THE Commissioner of Charities has questioned City Harvest Church (CHC) about its $310 million stake in Suntec Singapore.
The 33,000-strong megachurch announced two weeks ago that it had become a co-owner of the downtown commercial property, which houses a convention and exhibition centre.
The complex’s full name is Suntec Singapore International Convention and Exhibition Centre.
The money spent includes renovation and rental costs, the church said. CHC has not created a separate business entity for the purchase of the property.
But in the wake of the announcement, questions surfaced among the public about whether religious organisations – which are registered as charities – should be allowed to go into business using what are essentially donor funds.
Some asked if the income collected by CHC through rentals at Suntec would be taxed.
Questions were also raised about whether the church’s plans to use two floors in Suntec for worship services would amount to a change of use of commercial properties.
When The Straits Times posed these questions to the Commissioner of Charities, he said he was not in a position to comment at the moment as his office is ’seeking clarifications from CHC on this business venture’.
However, a letter jointly issued by the Ministry of Community Development, Youth and Sports, the Urban Redevelopment Authority (URA) and the Inland Revenue Authority of Singapore provided some answers.
The letter was a response to Straits Times reader Lester Lam, who wrote to the Forum page and questioned the relevance of giving religious organisations tax-exempt status when several such groups own commercial properties and collect rental income.
The government bodies responded that incomes earned by charities are tax-exempt because their main purpose is to provide public benefits through their activities.
They acknowledged that some charities have chosen to engage in business activities to generate additional income, but said such business activities ‘must be done in the best interest of the charity and not subject the charity’s assets and resources to unacceptable risk’.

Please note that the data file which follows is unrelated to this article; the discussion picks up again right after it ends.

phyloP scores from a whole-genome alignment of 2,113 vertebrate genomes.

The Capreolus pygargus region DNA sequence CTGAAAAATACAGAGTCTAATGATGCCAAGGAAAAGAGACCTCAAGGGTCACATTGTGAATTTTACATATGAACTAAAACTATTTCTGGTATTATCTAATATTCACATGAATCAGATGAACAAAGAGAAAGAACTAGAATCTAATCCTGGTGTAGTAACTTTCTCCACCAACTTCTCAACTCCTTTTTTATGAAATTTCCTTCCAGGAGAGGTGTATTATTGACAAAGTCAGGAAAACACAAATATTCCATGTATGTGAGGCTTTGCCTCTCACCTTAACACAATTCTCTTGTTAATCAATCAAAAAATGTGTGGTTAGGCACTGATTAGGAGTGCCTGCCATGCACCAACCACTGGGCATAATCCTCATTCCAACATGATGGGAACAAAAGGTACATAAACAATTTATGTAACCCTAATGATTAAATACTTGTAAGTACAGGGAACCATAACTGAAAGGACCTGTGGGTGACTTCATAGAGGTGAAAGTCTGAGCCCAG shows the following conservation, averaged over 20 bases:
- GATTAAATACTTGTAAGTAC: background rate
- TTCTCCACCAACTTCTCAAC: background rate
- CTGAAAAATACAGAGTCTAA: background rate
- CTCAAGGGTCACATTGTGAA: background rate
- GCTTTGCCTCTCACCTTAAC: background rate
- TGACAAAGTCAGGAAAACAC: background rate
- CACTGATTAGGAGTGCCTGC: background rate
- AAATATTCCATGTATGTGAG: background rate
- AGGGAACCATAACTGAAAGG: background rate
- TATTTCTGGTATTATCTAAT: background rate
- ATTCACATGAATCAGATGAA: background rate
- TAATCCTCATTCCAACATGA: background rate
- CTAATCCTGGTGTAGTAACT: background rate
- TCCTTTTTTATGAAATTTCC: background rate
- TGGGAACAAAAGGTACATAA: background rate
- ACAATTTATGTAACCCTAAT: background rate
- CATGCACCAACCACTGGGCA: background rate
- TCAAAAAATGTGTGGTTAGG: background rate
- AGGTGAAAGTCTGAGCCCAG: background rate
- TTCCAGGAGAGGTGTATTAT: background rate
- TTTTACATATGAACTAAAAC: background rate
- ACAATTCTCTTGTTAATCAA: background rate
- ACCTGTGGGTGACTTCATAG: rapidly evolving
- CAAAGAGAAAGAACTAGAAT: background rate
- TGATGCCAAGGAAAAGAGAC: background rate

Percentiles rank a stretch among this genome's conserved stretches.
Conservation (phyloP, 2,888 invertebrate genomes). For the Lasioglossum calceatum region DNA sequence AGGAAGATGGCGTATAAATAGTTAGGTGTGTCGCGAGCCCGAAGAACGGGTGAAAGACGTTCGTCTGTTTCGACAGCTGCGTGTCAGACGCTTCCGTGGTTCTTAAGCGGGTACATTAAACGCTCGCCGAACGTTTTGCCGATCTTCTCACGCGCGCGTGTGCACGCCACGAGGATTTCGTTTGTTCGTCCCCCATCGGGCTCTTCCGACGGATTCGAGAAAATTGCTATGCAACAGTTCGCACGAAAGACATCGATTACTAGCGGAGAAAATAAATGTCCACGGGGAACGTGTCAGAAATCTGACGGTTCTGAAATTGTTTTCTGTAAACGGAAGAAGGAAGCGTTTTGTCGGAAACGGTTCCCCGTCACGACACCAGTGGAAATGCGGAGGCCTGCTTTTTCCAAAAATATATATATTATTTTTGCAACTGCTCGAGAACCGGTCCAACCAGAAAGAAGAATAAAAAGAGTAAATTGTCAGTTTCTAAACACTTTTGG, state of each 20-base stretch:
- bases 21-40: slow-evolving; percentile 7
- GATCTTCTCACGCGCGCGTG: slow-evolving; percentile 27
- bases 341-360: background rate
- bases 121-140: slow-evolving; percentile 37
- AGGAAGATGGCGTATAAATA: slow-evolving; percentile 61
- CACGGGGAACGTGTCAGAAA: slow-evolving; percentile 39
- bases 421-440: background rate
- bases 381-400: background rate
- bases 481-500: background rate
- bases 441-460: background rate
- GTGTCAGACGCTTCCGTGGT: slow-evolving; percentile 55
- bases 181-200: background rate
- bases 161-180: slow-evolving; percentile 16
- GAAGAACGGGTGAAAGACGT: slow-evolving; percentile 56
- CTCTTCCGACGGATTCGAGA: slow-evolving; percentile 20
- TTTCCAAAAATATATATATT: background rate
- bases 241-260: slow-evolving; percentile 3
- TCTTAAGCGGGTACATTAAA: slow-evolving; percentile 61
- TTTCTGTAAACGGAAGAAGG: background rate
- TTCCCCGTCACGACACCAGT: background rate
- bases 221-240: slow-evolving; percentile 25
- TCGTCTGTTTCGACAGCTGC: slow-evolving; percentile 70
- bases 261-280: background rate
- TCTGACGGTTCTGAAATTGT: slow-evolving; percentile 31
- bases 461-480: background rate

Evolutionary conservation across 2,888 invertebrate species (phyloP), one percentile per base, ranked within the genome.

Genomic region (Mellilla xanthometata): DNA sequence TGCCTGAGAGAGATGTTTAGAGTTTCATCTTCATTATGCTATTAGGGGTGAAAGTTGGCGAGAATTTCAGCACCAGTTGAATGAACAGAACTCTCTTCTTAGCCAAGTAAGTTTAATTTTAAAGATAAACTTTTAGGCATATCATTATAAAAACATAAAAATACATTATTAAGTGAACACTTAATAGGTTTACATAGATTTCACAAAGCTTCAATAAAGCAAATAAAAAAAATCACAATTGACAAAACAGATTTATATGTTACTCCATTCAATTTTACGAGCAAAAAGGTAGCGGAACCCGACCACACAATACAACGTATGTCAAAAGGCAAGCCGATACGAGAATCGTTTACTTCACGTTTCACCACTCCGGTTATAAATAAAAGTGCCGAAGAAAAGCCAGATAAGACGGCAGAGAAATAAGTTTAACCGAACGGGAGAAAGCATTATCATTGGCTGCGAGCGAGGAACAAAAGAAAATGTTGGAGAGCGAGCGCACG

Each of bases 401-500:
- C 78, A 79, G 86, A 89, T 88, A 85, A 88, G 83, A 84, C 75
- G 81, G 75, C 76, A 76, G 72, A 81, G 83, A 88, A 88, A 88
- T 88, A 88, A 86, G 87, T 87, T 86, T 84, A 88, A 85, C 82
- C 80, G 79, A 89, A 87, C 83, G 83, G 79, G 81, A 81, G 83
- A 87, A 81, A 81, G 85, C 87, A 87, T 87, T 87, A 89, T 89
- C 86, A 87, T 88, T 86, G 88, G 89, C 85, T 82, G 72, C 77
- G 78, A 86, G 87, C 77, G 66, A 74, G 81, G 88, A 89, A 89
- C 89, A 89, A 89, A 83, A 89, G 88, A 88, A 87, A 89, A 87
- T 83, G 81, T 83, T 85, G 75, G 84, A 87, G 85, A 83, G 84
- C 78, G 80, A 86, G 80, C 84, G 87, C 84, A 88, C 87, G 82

Charities contacted said that the decision on what is an ‘acceptable risk’ is left to their boards. They said investment decisions are made internally, and that they are reflected in their accounts, which are subject to audit.
The joint letter went on to say that any business carried out by a charity under a separate legal entity is subject to the normal corporate income tax.
It added that the ‘exclusive use of commercial developments for religious purposes would constitute a material change of use of such developments into places of worship’.
Doing so requires a proposal to be submitted to the URA. URA said no such proposal has been received from CHC.
The church, which had said earlier that it would use two floors in Suntec to house a 12,000-seat auditorium for worship services, could not be reached for comment last night.
During the March 6 service, senior pastor Kong Hee said that the auditorium would be used exclusively for its services, except under certain circumstances.
He said then that it would move out about five times a year to allow for international conferences or events to be held there.
The church has spent the past five years looking for a suitable plot of land, said Dr Kong, who founded it in 1989 as a small Bible study group of 20.
The Suntec purchase came after it looked at tens of other properties, including the Lion City Hotel in Tanjong Katong and Iluma in Bras Basah Road, but rejected them as they were considered unsuitable due to their small size or likely traffic congestion.
Source: Straits Times, 20 Mar 2010